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Alex Ogg

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Discussions of punk tend to focus on groups, like the Ramones, Sex Pistols, The Clash, and the punk scenes of New York, London, and Los Angeles. Punk, however, was a broader musical cultural movement and sprung up in multiple locations.

The Dead Kennedys hailed from the San Francisco punk scene and were important punk and cultural icons through the 1980s. In his new book, Dead Kennedys: Fresh Fruit for Rotting Vegetables: The Early Years (PM Press, 2014), Alex Ogg examines the genesis of this seminal album and captures both the tension between the band members and the beautiful marriage of witty lyrics and musical virtuosity. In the podcast, we explore the San Francisco punk scene, the innovative nature of the Dead Kennedys, and their legacy.

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Nick CrossleyNetworks of Sound, Style, and Subversion: The Punk and Post-Punk Worlds of Manchester, London, Liverpool, and Sheffield, 1975-80

May 18, 2015

Can sociology explain punk? In a new book, Networks of Sound, Style, and Subversion: The Punk and Post-Punk Worlds of Manchester, London, Liverpool, and Sheffield, 1975-80 (Manchester University Press, 2015), Nick Crossley from the University of Manchester offers an important new perspective on the birth of punk and post-punk in London, Liverpool, Manchester and Sheffield in […]

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Ana María Ochoa GautierAurality: Listening and Knowledge in Nineteenth-Century Colombia

April 17, 2015

Beyond what people say, what their voices sound like matters. Voice, as Ana María Ochoa Gautier argues in this marvelous new book Aurality: Listening and Knowledge in Nineteenth Century Colombia (Duke University Press, 2014), was embedded in 19th-century conversations and debates about the boundaries between nature and culture, between the civilized and barbaric, between inclusion or marginalization […]

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Alexander R. GallowayLaruelle: Against the Digital

March 5, 2015

“The chief aim of [philosopher François Laruelle’s] life’s work is to consider philosophy without resorting to philosophy in order to do so.” What is non-philosophy, what would it look like to practice it, and what are the implications of doing so? Alexander R. Galloway introduces and explores these questions in a vibrant and thoughtful new […]

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Donald DeardorffBruce Springsteen: American Poet and Prophet

February 19, 2015

[Cross-posted from New Books in Pop Music] Bruce Springsteen is an American icon, known to his fans as “Bruce” and the “Boss.” Springsteen burst onto the American music scene in 1975 with the release of his classic album, Born To Run. His concerts are legendary, and his music offers keen insight on American society. In Bruce Springsteen: American Poet […]

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Kutter CallawayScoring Transcendence: Contemporary Film Music as Religious Experience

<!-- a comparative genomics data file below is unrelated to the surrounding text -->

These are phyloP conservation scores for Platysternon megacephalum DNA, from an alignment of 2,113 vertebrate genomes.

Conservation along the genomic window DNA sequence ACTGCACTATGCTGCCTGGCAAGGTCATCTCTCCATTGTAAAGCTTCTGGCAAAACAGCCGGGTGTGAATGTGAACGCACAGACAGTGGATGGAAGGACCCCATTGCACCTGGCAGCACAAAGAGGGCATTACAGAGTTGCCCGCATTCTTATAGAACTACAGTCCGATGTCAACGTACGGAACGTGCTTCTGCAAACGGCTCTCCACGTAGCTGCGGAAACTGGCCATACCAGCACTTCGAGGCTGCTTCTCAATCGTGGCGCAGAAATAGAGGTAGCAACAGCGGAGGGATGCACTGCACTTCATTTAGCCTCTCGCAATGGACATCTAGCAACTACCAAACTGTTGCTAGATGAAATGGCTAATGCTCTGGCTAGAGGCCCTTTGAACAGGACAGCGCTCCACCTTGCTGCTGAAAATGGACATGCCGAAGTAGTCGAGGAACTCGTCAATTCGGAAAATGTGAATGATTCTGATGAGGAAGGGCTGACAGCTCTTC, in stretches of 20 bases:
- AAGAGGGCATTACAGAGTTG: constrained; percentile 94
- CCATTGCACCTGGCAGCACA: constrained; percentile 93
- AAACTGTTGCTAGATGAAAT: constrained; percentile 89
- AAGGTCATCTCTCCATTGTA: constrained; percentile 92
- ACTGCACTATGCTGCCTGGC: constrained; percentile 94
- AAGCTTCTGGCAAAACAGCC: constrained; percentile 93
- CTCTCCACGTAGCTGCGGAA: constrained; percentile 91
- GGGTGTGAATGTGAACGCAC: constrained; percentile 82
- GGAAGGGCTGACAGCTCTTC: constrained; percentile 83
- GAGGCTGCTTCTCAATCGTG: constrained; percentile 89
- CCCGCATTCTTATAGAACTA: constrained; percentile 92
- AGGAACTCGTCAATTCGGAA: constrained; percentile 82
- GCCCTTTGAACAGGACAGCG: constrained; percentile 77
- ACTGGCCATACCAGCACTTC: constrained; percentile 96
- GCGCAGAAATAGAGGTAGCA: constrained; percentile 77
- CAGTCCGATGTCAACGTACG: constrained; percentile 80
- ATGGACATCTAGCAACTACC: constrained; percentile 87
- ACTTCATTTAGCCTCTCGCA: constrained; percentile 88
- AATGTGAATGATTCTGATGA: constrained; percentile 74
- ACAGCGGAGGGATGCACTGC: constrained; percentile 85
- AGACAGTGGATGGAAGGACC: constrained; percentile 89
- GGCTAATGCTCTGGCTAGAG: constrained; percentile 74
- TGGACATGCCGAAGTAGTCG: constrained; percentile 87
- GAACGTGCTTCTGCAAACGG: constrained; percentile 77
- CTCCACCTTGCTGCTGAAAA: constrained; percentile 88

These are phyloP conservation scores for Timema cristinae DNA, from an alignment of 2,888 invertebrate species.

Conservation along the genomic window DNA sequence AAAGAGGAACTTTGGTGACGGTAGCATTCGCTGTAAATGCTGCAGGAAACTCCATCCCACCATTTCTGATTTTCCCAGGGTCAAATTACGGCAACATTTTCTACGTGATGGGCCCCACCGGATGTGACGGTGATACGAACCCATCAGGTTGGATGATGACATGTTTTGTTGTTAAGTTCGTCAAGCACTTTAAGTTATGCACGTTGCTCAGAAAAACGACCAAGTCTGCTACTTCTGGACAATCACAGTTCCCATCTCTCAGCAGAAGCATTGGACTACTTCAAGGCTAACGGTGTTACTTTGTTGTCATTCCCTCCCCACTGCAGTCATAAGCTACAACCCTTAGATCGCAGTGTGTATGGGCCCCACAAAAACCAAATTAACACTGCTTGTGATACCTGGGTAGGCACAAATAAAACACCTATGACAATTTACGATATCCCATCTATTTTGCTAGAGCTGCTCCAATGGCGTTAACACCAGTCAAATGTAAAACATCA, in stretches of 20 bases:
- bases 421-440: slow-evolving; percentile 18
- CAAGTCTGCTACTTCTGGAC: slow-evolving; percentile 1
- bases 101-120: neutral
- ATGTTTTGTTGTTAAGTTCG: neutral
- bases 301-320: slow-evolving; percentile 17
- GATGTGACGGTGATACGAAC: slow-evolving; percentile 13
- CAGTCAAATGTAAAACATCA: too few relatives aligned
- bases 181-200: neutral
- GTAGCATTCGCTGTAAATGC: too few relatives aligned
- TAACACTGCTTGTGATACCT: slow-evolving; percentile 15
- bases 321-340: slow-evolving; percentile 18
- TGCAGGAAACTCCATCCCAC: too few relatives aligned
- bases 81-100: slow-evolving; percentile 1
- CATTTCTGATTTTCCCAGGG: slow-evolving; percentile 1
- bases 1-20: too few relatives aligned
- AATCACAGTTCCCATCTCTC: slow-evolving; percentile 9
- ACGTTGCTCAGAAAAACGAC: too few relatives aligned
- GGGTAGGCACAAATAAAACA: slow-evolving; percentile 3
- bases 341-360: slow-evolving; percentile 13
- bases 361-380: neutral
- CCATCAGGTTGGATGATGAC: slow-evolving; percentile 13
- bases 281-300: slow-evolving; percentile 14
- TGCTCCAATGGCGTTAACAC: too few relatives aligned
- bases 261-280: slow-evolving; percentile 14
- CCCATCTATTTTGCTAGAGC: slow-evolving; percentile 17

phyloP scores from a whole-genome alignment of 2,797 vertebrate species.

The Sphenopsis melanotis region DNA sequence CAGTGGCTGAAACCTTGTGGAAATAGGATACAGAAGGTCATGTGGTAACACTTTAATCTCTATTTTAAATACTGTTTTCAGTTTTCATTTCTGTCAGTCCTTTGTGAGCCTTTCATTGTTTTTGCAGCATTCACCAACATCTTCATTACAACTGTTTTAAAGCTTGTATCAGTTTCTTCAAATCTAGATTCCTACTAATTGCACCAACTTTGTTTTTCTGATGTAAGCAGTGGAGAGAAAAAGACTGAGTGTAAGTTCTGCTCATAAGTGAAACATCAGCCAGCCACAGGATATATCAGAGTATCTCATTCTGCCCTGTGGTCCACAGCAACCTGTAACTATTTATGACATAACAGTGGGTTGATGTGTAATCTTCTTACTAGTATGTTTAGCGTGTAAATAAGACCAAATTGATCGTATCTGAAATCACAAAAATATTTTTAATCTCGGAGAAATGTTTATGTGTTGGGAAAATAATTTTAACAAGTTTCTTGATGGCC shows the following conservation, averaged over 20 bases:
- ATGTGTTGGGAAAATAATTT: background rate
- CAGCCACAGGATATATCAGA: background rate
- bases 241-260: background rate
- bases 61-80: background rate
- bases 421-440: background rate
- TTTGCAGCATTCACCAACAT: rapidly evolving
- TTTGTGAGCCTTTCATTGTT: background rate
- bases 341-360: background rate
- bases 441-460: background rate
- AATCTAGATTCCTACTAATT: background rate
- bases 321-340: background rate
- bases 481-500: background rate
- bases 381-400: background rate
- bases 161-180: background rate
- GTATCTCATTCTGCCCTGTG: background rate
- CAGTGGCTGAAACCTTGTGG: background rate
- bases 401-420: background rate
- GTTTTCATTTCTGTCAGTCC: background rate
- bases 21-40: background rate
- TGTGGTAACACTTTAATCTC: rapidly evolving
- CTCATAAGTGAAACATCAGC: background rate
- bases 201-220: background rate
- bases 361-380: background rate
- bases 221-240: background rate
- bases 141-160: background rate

February 16, 2015

[Cross-posted from New Books in Religion] For many people, filmgoing is a moment to submerge themselves in a new world of meaning and experience a different reality. While film is prominently defined by its ‘moving images’ these alone are not usually able to fully move a viewer. Audiovisual cinema is much more compelling and music has a […]

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Heather AugustynSka: The Rhythm of Liberation

February 2, 2015

[Cross-posted from New Books in Popular Music] What is Ska music? This is a deceptively complicated question. In this podcast Heather Augustyn, the author of Ska: The Rhythm of Liberation (Scarecrow Press, 2013) discusses ska’s journey from a local music in 1950s and 1960s Jamaica, its journey to Great Britain and its fusion with punk and other 1970s musical forms, and […]

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S. Duncan ReidCal Tjader: The Life and Recordings of the Man Who Revolutionized Latin Jazz

December 18, 2014

[Cross-posted from New Books in Jazz] S. Duncan Reid has written a meticulously researched and detailed account of the performances and recording career of Bay Area-born and small group Latin-jazz innovator and vibraphonist Cal Tjader. Tjader’s high-energy yet lyrical and melodic playing introduced new demographics of jazz listeners to the soulful sound of Latin jazz for four decades […]

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Rachel Clare Donaldson“I Hear America Singing”: Folk Music and National Identity

November 12, 2014

[Cross-posted from New Books in Pop Culture] The last few decades has seen a turn toward traditional forms of American music; call it Americana, alternative country, or a new folk revival.  In “I Hear America Singing”: Folk Music and National Identity (Temple University Press, 2014), Rachel Clare Donaldson, an independent scholar based in Baltimore, offers a history of the […]

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Nadine HubbsRednecks, Queers, and Country Music

November 5, 2014

[Cross-posted from New Books in Pop Culture] Academics don't pay enough attention to class.  And when we do, too often we only magnify the tendency for working class subjects to be defined according to middle class norms; and according to those norms, they, not surprisingly, fail in one way or another, justifying their position beneath the middle […]

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